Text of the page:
Richie Hart was born on December 28, 1952, in Nyack, New York as Richie Hohenberger. He started playing the guitar at age 8 and studied with a local instructor named Mike Gauragnia. At the age of 14, he purchased Wes Montgomery’s album California Dreaming and when he heard the song Sundown, he knew that Jazz would be his life pursuit. He started performing professionally at the age of 14 and formed a quartet with pianist Daryl Rhodes, performing at local clubs and restaurants. At the age of 18, Richie started attending Berklee College of Music in Boston. During his 4 years at Berklee, he was fortunate enough to perform and study with Phil Wilson in the Thursday Night Dues Band, and Herb Pomeroy’s Concert Jazz Orchestra. This gave him the opportunity to perform in many concerts as well as television appearances. In his last year at Berklee, he received the Harris Stanton Award for Guitar Player of the Year.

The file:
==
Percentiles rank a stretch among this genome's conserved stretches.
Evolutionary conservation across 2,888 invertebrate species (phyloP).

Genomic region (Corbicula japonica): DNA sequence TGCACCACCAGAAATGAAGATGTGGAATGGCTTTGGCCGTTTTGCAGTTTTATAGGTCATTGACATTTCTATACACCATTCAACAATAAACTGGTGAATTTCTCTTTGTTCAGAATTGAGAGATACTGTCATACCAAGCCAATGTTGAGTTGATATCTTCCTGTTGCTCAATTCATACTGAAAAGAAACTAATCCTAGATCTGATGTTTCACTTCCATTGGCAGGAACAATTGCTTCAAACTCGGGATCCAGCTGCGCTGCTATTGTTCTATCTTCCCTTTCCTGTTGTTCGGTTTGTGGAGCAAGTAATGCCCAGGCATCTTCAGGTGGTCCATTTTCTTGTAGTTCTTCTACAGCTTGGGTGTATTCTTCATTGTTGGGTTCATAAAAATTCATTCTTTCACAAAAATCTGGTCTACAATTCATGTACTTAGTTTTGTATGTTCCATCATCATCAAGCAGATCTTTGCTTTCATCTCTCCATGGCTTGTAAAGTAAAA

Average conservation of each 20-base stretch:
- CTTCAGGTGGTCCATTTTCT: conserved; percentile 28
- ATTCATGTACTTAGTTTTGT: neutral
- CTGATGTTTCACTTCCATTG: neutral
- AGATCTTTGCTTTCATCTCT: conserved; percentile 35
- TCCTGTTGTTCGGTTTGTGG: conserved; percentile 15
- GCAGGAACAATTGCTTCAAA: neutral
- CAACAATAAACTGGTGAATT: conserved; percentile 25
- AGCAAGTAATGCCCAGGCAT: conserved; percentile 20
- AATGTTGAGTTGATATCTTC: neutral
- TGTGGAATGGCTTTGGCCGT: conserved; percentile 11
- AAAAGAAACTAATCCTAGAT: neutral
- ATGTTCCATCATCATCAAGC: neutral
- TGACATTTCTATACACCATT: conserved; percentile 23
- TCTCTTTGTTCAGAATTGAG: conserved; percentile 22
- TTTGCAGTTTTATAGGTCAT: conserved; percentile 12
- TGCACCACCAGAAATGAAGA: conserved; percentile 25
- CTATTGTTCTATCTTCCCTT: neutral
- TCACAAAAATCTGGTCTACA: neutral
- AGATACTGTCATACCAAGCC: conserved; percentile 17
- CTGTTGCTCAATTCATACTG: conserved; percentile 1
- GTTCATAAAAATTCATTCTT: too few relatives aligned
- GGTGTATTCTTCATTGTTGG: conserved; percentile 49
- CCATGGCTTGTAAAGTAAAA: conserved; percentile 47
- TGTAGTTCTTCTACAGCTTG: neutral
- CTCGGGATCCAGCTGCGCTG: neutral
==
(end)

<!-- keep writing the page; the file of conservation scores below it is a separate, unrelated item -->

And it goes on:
1974 became a pivotal year for his musical growth. At this time, he met Jazz guitar legend, George Benson, and became a private student of his. Studying with George, changed his whole concept of Jazz as well as all other music. Richie studied with George from 1974 until the end of 1975. Richie had always been a teacher since the time he had been 17 years old. Upon graduating Berklee with all the performance experiences, he also graduated with a Bachelors Degree in Music Education. From 1975 to 1976, Richie taught guitar and played local gigs with his trio, which always consisted of Gary Mazzaroppi at his side. He and Gary were close friends from the first days at Berklee. In 1975, Richie started to put together a band consisting of original compositions in a more funky Jazz style. A few demo recordings helped land him more gigs in Jazz clubs as well as concert settings.